Denmark & Elephant Rocks
Denmark is a cute coastal town nestled on the southern cost of Western Australia. We happened to stop there simply because it was the closest town on the map to William Bay National Park – home to Elephant Rocks and Greens Pool. We arrived in the middle of the night, but the morning sun revealed a charming atmosphere with a lively mix of dread-headed backpacker types and retirees living out their golden years in coffee shops and holistic bakeries.
Famous for its large, elephant sized, rocks that appear to be cooling off in the shallow cove waters, Elephant Rocks, is beautiful. We spent the morning clamoring around on the boulders, strolling along the boardwalk, and photographing the wild ocean views. As the sun got higher we made the short walk over to Greens Pool. This stunning white sand beach is sheltered from the Great Southern Ocean by large boulders, and the result is a protected paradise perfect for sun worshiping, long beach walks, and some excellent snorkeling as well. You can get to Greens Pool from the same parking lot used for Elephant Rocks.
Where To Stay: 31 On The Terrace is a fun kitchy spot in the heart of Denmark, close to cafes and places to eat. Perry Beach Campground is also a good option if you are doing the van life thing.
Esperance & Cape Le Grand National Park
I’d always wanted to travel through Western Australia. Something about the extreme remoteness, long stretches of empty road, and pristine beaches has always appealed to me. But it wasn’t until I recently stumbled across some photographs taken near Esperance that I became determined to make the trip a reality. I was particularly captivated by a photo of the wild kangaroos at Lucky Bay Beach. I mean, does it get anymore Australian than that!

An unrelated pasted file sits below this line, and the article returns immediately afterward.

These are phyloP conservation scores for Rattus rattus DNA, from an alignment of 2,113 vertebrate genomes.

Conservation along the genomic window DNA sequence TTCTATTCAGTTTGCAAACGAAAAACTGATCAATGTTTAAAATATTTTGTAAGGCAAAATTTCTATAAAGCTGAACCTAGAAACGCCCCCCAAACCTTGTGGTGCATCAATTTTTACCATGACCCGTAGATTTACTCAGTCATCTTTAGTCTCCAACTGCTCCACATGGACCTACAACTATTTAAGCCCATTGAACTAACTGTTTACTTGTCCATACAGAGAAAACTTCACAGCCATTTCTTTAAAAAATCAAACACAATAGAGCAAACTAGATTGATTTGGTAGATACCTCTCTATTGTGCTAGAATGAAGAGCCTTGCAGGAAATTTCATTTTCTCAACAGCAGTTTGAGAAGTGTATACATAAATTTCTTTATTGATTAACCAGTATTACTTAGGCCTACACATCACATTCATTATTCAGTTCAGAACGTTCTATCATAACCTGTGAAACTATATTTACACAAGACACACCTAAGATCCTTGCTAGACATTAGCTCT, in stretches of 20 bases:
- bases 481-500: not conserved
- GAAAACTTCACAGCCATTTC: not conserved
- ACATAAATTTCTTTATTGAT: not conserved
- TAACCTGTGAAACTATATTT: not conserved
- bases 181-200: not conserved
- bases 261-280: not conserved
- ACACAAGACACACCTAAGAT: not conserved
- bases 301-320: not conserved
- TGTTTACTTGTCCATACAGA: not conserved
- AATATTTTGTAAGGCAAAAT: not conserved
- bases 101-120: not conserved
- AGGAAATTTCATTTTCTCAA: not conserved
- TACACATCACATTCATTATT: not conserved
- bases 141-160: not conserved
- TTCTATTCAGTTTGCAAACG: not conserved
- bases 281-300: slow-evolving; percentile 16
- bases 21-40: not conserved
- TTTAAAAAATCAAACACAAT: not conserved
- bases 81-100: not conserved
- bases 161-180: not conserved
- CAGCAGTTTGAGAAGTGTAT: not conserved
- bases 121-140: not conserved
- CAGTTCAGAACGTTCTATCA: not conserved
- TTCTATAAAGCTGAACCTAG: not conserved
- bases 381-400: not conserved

We spent two days exploring the beaches around Esperance and Cape Le Grand National Park, and it wasn’t nearly long enough! Of course that was kind of the story of the entire road trip. You could easily spend a week exploring Cape Le Grand National Park. There are endless stretches of empty white sand beaches, quiet, picturesque coves, and enough solitude to make you wonder which century you are in. I couldn’t get enough!
Some of my favorite beaches other than Lucky included, Thistle Cove, Duke of Orleans Bay, and Blue Haven (actually in the town of Esperance). But there were sooo many other gems too! You just have to give yourself time to find your own little slice of paradise!
While in Esperance, you can also catch a flight over Lake Hillier – one of Australia’s super famous pink lakes. Unfortunately the pilot at GM Helicopters was off helping with a brush fire the day we were there, so we didn’t get to check it out this time around.
Where To Stay: Esperance Chalet Village is pretty hard to beat. This idilic little beach enclave features picturesque A-frame cabins and beach cruisers. There’s also a ton of awesome camping options in Cape Le Grand National Park. Use the WA National Parks & Wildlife Service website to book!